What You Should Know About Geriatric Depression

The National Alliance on Mental Illness (NAMI) has reported that depression affects more than 6.5 million Americans aged 65 or older. In fact, research has shown that most older adults with depression have been experiencing episodes of depression throughout their lives—however, there are reports of individuals experiencing their first onset in their 80s or 90s.

What is depression?

Depression is “not just having ‘the blues’ or the emotions we feel when grieving the loss of a loved one,” as explained by the Centers for Disease Control and Prevention (CDC). Instead, the American Psychiatric Association (APA) defines depression as a medical illness that negatively affects how you feel, think and act.

How is depression ‘different’ in older adults?

According to the CDC, many adults are severely misdiagnosed and undertreated as a result of the misconception that geriatric depression is simply part of the “normal” process of aging and “natural” reactions to illnesses, losses and/or life transitions.

False assumptions and misunderstandings of geriatric depression can then lead caregivers and healthcare providers to dismissing the symptoms. Though it is true that older adults are at an increased risk for experiencing depression, the CDC states that it is a true and treatable medical condition—just like diabetes or hypertension.

What are the symptoms of depression in older adults?

Symptoms of depression in older adults may differ from symptoms of individuals within other age demographics and may include:

  • Loss of interest in previously enjoyed activities and hobbies
  • Feeling sad or having a depressed mood
  • Changes in appetite with signs of either over- or under-eating
  • Changes in sleep patterns with signs of either over- or under-sleeping
  • Loss of energy
  • Feeling worthless or guilty
  • Difficulty thinking or concentrating
  • Thoughts of death or suicide


In fact, symptoms of depression in older adults are sometimes mistaken for signs of:

  • Alzheimer’s disease
  • Arthritis
  • Cancer
  • Dementia
  • Heart disease
  • Parkinson’s disease
  • Stroke
  • Thyroid disorders


What causes geriatric depression?

 Depression is a complex medical illness that can affect anyone of any age group at any given time. Some medical experts have suggested that is caused by genetic factors, while others have argued that there are also biological, social and psychological causes that contribute to depression.

As outlined by the APA, several factors can cause depression including:

  • An individual’s biochemistry (or “chemical imbalances”)
  • A family history of depression
  • Traumatic events such as violence, neglect, abuse, poverty or death of a loved one
  • An individual with low self-esteem and a highly pessimistic view on life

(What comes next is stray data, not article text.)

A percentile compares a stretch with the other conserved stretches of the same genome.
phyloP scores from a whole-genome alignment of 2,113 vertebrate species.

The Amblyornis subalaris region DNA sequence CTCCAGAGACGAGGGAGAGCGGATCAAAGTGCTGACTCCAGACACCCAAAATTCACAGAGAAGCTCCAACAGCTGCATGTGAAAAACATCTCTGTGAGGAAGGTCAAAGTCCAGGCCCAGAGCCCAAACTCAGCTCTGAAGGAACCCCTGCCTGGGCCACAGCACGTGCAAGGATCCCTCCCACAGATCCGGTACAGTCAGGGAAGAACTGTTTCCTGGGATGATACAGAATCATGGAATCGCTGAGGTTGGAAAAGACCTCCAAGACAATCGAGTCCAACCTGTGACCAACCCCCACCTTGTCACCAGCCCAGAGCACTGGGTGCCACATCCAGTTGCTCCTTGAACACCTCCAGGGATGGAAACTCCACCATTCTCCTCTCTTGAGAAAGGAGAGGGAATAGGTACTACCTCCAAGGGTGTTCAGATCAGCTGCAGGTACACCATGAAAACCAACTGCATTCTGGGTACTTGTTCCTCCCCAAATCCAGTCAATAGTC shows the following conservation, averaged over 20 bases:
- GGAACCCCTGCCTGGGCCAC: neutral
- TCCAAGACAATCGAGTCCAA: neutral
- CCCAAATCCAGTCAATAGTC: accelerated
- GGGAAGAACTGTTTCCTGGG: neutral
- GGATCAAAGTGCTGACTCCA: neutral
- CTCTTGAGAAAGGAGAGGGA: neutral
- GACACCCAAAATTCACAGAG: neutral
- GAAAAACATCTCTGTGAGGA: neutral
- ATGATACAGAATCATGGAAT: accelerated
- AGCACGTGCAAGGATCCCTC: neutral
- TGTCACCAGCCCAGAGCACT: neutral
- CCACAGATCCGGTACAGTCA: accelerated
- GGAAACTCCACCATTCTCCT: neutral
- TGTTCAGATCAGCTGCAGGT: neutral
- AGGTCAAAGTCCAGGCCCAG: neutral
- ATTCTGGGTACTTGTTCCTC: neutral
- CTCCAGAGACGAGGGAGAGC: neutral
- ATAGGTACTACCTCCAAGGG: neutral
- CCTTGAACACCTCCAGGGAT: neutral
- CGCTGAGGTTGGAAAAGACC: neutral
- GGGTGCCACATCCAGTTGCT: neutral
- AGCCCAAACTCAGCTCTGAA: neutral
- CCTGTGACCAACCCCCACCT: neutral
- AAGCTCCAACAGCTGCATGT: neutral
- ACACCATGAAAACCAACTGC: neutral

For older adults, several factors can contribute to depression including:

  • Limited mobility
  • Chronic medical conditions
  • Social isolation and loneliness
  • Financial hardships
  • Widowhood or divorce
  • Reduced sense of purpose
  • Anxiety and/or fears of dying


How is geriatric depression diagnosed and treated?

A thorough diagnostic evaluation is used to assess and diagnose an individual with depression and typically includes:

  • A thorough interview with the individual
  • Symptom identification
  • Overview of family, cultural, lifestyle, health and environmental factors

Once diagnosed, depression can be treated through a combination of medication, therapy and lifestyle modifications such as:

  • Increased physical activity
  • Improved food and nutrition
  • Getting enough sleep
  • Having more social interactions with friends or family

As explained by the APA, depression is among the most treatable of mental disorders—with 80% to 90% of those diagnosed eventually responding well to treatment and finding relief from their symptoms.


What happens if geriatric depression is untreated?

 Geriatric depression increases a person’s risk for medical illness and cognitive (mental) decline. If depression goes unrecognized or untreated, it can have fatal consequences including suicide. As shared by PsyCom, the second highest suicide rate in the United States in 2015 occurred in people 85 years or older.

If an elderly patient shows any signs of suicidal thoughts or behaviors, the care team at Unicity Healthcare urges seeking immediate assistance.

Unicity Senior Advisors are here to help with navigating your loved one’s needs. Our experienced social workers and nurses are committed to managing your senior’s health care needs and seeking appropriate treatment.

The team at Unicity Healthcare urges seniors and their caregivers to utilize these tips to help prevent and treat geriatric depression.

Learn more about the Care Management & Planning Services offered at Unicity Healthcare.


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